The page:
1. You want your husband to hang out with you and the friends that know all his shortcomings, as well as your sister, who is also part of his family now. ("So, Bob, tough break about the premature ejaculation.")
2. Your husband isn't cruel or mean to you. In fact, the only serious problem worthy of mention in an anonymous post is that he doesn't socialize enough. (And why would he? See #1, supra.)

Get yourself to counseling. The goal now is to avoid irreparably poisoning your kids. I flinched when I saw that you had two.
posted by Saucy Intruder at 2:38 PM on August 30, 2006 [2 favorites]


If Anon had been seeking guidance or counseling from her friends and family about genuine relationship problems, then I would say her husband needs to suck it up. However, that is NOT what she was doing. Anon was venting to her friends/sister/internet that she is too good for her husband and rudely mocking him. He's pissed off because she did not defend him and, if he doesn't know yet, she is actually the worst offender of talking shit about him. That is so far over the line of appropriate adult behavior, I don't even know where to begin. If my boyfriend did this shit to me, I would kick his ass out of the house. Anon's sister and friends don't need to know every detail of her problems with her husband. There is a such thing as privacy, and her husband probably feels that that privacy between them was violated.

Those of you that seem to think the husband is a gigantic pussy are entitled to your opinions - I suppose it just means that you should hook up with people like Anon, and people like Anon's husband should hook up with people like me. As far as repairing this relationship, I don't see how anything short of professional counseling is going to do much good. From what I see in the question, their relationship problems seem pretty fundamental.
posted by gatorae at 2:53 PM on August 30, 2006


I think it bears repeating: Your idea of socializing seems to be hanging out with your friends and insulting your husband, yet the thing that bothers you to the point of airing his every foible to everyone you know is that he doesn't want to hang out with these people? Your expectations seem wildly out of line.

Your relationship problem is fundamental: You treat him like shit because you don't like him, and your husband resents it.
posted by majick at 3:33 PM on August 30, 2006


I think I read that message board post, too. If it is what I think it is (friend of friend said he can't believe Anon & hubby are together, he;s a dork, what does she see in him; she vented about vacillating about not defending him) then if I were hubby, I'd be very offended, too -- but only at the initial post.

When I, playing hubby's role, read the follow-up posts, including the ones that Anon really liked, then I would have been able to put it in context and realize that Anon has a whole bundle of issues to deal with. As does hubby -- though I don't think he's at the point where he's ready to see that.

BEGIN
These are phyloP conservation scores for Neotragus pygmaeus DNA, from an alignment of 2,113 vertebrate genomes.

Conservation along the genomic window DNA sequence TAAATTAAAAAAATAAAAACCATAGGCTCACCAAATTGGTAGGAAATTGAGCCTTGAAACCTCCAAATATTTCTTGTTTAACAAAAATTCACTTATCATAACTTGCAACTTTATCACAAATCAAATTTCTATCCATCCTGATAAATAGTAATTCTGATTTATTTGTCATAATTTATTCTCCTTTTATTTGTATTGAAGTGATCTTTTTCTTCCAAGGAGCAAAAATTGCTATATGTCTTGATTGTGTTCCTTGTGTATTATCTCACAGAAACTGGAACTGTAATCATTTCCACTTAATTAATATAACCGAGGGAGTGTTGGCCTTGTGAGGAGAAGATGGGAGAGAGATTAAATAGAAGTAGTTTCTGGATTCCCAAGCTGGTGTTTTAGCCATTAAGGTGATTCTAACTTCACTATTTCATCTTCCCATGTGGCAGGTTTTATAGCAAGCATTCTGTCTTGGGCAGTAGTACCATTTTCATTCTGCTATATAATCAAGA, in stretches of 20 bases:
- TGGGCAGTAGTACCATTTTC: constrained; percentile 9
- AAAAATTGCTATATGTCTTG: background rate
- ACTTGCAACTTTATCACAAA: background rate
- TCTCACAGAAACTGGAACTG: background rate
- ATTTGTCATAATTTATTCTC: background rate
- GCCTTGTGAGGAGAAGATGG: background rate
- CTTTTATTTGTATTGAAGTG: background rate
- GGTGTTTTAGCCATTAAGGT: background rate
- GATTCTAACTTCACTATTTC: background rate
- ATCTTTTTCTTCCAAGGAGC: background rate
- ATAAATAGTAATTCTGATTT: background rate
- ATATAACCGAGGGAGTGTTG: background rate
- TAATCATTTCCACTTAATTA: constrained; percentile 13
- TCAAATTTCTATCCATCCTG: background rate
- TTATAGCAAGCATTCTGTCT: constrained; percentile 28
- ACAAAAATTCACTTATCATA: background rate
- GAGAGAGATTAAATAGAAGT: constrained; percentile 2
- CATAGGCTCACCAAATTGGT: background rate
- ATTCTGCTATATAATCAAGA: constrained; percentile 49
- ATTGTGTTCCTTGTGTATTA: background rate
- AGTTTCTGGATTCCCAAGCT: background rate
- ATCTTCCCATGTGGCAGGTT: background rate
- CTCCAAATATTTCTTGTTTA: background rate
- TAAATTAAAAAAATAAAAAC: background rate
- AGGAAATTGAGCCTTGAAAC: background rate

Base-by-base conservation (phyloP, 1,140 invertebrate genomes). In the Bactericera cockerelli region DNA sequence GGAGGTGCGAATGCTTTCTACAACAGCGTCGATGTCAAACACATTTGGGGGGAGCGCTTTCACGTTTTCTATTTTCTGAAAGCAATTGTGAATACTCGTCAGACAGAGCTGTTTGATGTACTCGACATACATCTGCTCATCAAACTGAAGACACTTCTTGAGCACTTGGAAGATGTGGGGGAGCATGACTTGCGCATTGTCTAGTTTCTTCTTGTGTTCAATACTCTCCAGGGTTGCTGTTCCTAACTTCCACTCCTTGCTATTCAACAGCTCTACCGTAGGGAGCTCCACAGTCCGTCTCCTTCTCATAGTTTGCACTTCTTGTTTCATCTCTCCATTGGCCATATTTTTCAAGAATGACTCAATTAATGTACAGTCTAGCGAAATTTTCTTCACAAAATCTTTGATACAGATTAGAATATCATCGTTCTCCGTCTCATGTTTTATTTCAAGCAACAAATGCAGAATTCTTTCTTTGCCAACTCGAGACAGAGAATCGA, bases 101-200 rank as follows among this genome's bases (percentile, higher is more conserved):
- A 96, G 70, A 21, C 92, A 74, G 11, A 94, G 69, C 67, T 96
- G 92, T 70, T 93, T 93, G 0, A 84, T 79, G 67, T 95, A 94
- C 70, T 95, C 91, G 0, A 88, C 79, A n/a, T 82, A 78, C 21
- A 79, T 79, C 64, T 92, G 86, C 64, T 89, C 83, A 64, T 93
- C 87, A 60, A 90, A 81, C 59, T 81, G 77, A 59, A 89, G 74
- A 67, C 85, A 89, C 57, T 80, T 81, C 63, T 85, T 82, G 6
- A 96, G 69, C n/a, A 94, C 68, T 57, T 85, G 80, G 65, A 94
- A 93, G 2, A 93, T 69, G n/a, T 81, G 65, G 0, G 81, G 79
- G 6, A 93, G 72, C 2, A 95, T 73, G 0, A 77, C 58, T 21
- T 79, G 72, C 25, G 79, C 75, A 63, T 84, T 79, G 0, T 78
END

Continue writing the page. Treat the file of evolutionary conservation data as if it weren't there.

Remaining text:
I think that Anon is going to have to wait and hope the initial feelings of anger and betrayal recede enough that some dialogue can start again. Hubby isn't really hearing Anon's apologies right now. Make sure he knows that you want to work it out, but be patient until he is ready to start working with you. He just might not be there yet.
posted by Robert Angelo at 3:48 PM on August 30, 2006


Posting to an internet board is a bit iffy but it doesn't really matter. Nobody knows your real name. There aren't people pointing at him on the street or laughing behind his back.

This sort of thing comes up from time-to-tome, usually in threads about anon MeFi posts. Some people don't understand why we need an anonymous option since "on the web, no one knows you're a dog."

SOME people may use their screen-names as anonymizers, but not everyone does. My Metafilter name is just a nickname, and it's trivial to find out who I really am. And I've met plenty of MeFi people in real life.

Even if this weren't true -- even if I completely divorced Grumblebee from my real-world relationships -- I have online relationships that I value. If there's such a thing as an online community, there's such a thing as a reputation in that community.
posted by grumblebee at 4:19 PM on August 30, 2006


Are we talking about the "message board post" I think we are?

If so, I think you're both overreacting. Maybe you didn't tell your friend to go to hell, but you were hurt on your husband's behalf and asking if you should (tell her to go to hell). And no, I don't think you have to "kill off" your friend just because she was the messenger for someone else's rude comments about your husband. And if you're overreacting about that post, I question whether you really were publicly mocking him quite as much as you say you were. Anon, I think you might be overreacting.

To me, it sounds like the bigger issue is whether you can respect your husband even though he's not as socially adept as you are or want to be, whether you can accept him as an introvert. This whole comment/friend event sounds like a battlefield for that bigger question. (And maybe you're overapologizing because you're not sure if you really can? Just speculating...)

So then, why do you care so much about his shyness? It seems like you really want to be socially accepted. You seem a little worried about being "cool" enough and maybe even about whether he's dragging down your "coolness factor." (Hey, we all have flaws.) But it seems like for a while you've been thinking the problem is him (not being cool, or not caring about socializing) when it's a problem between you and the outside world (your insecurity about being cool) or between you and him (your frustration that he doesn't share the goal of having a certain social life). So, instead of saying, "hey, I'm insecure, help me not be," or "hey, a shared social life is really important to me, help me," (OR, after having tried that and having your requests ignored), you got frustrated and disrespectful. To me, that's where you screwed up.